Wednesday, February 17, 2010

Memory Thread and Waste Canvas: A Sea Fan

This evening I am really feeling great about the accomplishment of making what actually looks like a little sea fan!! It's a very small swatch of stitching, but I labored industriously to achieve it, as I had failed before to get the effect I wanted with waste canvas.

This time, I started with a sketch on tracing paper of where I wanted the sea fan to be on the ornament (but didn't photograph that). This is just the first tracing of the shape.

The next step was to trace the shape onto the waste canvas, and then baste it onto the water drop where I wanted it to be.

I outlined the fan with pink Satin floss to make the edges neater, although in real life, sea fan edges are lacy and raggedy. I chose pink because I saw one in an underwater photo that was gorgeous!! It did have pink edges, and looked like lace.
The body of the fan is worked with skipped basketweave in pearl cotton.
If I were to do it again, I might use Satin floss instead - but this is acceptable. A chenille needle is necessary to make the stitching easier - as working through a stitched piece of needlepoint can be a bit "tough."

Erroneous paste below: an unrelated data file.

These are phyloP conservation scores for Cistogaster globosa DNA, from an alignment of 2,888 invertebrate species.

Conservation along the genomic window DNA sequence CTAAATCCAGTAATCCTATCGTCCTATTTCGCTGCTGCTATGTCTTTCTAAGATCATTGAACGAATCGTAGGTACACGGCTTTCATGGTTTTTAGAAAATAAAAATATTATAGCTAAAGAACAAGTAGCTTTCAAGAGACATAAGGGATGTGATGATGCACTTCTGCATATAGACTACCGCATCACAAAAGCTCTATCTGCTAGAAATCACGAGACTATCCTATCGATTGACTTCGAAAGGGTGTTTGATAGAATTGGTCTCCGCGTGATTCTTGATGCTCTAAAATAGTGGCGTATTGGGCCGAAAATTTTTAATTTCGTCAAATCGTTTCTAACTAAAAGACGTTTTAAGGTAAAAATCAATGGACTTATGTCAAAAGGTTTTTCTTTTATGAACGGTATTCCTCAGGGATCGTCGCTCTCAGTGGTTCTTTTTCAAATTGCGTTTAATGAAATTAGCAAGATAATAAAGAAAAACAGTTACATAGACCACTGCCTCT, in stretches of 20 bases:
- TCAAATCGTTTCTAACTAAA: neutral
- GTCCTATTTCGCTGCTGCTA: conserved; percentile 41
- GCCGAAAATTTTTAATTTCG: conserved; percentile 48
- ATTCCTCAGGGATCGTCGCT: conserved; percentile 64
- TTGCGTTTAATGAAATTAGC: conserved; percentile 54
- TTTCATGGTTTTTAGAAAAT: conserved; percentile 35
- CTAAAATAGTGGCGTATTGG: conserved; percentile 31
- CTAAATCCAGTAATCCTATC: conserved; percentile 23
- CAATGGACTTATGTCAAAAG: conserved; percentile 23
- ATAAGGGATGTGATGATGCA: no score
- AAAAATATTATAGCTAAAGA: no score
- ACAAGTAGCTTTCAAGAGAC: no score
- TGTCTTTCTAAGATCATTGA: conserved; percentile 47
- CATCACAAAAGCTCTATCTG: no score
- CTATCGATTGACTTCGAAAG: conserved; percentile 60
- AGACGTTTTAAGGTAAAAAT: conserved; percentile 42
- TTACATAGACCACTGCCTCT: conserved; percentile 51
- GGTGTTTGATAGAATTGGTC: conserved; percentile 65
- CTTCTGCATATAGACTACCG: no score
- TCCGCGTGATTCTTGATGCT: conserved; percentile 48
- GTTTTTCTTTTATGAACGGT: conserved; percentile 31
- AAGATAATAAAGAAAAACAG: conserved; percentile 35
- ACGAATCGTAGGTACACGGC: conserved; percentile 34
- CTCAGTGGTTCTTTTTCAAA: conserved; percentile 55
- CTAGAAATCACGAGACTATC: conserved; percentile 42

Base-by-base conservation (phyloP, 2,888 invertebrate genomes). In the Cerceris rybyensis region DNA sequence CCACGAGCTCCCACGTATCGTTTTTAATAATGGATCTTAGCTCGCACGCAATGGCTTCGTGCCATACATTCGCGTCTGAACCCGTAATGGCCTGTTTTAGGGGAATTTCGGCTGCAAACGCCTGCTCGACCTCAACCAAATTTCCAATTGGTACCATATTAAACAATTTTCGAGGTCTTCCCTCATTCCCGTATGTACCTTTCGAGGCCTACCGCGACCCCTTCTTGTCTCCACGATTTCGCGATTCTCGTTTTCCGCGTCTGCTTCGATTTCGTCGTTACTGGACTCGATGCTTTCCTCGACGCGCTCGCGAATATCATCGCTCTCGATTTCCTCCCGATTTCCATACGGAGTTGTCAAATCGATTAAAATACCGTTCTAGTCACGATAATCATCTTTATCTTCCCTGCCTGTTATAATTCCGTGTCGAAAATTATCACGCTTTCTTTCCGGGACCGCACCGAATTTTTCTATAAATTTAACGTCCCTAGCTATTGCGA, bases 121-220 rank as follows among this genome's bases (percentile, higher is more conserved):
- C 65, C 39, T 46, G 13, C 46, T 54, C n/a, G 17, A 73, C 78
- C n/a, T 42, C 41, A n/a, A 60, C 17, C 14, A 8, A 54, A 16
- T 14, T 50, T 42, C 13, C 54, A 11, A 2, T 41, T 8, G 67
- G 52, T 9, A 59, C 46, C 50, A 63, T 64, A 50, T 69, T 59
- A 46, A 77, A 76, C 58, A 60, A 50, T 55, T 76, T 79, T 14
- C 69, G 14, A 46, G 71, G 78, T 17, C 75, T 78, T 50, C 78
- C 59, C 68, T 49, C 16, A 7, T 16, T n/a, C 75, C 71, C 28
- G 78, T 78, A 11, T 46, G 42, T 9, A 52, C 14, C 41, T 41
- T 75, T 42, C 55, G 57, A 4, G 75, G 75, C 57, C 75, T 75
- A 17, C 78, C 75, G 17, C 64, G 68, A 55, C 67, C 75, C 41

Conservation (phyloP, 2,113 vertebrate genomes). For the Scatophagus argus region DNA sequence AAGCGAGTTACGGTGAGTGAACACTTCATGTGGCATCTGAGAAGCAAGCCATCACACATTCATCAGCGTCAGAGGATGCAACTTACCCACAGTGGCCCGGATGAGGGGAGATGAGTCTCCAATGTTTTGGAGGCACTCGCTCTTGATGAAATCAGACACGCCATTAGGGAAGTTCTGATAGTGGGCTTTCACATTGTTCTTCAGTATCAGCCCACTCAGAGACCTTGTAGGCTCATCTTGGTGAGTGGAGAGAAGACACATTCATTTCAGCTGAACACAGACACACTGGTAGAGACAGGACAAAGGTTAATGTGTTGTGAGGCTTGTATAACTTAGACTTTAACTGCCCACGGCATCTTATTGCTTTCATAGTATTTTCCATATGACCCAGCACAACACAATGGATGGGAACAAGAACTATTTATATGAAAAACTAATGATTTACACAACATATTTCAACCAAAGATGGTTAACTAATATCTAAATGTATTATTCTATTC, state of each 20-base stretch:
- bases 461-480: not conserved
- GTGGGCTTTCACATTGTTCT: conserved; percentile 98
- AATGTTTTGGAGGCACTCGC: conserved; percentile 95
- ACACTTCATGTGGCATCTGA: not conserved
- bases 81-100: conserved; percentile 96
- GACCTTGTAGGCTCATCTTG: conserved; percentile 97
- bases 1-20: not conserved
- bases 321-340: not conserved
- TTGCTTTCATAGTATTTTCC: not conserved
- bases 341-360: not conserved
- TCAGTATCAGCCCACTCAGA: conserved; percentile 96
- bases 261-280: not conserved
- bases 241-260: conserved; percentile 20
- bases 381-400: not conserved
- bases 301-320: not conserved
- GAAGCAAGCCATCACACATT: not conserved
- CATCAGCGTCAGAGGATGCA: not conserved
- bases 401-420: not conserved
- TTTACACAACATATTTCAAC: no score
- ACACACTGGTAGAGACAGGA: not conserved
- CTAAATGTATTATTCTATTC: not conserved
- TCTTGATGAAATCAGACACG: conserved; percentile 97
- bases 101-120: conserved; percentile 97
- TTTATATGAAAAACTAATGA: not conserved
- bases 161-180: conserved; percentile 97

Next was to remove the waste canvas. It's sized with a water soluble glue, so needs to be slightly moistened - maybe just a shot from a steam iron, but I used a damp paper towel, and the threads were super easy to pull out with the help of needle nose pliers. Before I dampened them, they wouldn't budge.

As I said, I'm delighted with the effect of the sea fan being on the surface of the work - it wouldn't have been as effective if stitched along with the background as part of it. I looks like it's lying on top, which is what I wanted.

Next, and last, is the veining with DMC Memory thread - again from an underwater photo I'm very fond of. Two fly stitches and an extra "stitch." I used a #18 tapestry needle to make holes for poking the thread wrapped wire back and forth to make the stitches. It's easier to go from front to back, for some reason, than going from back to front. Oh well.
I'm going to put this away for a day or two and work some more backgrounds to embellish with sea critters, as this project has been very entertaining. One needs something different sometimes.


Jan said...

I knew you would figure out how to use the waste canvas! Great use of it too. Can't wait to see how you embellish this one.

Cyn said...

Hi Judy,


I've used waste canvas on linen, etc. but not on needlepoint.

Windy Meadow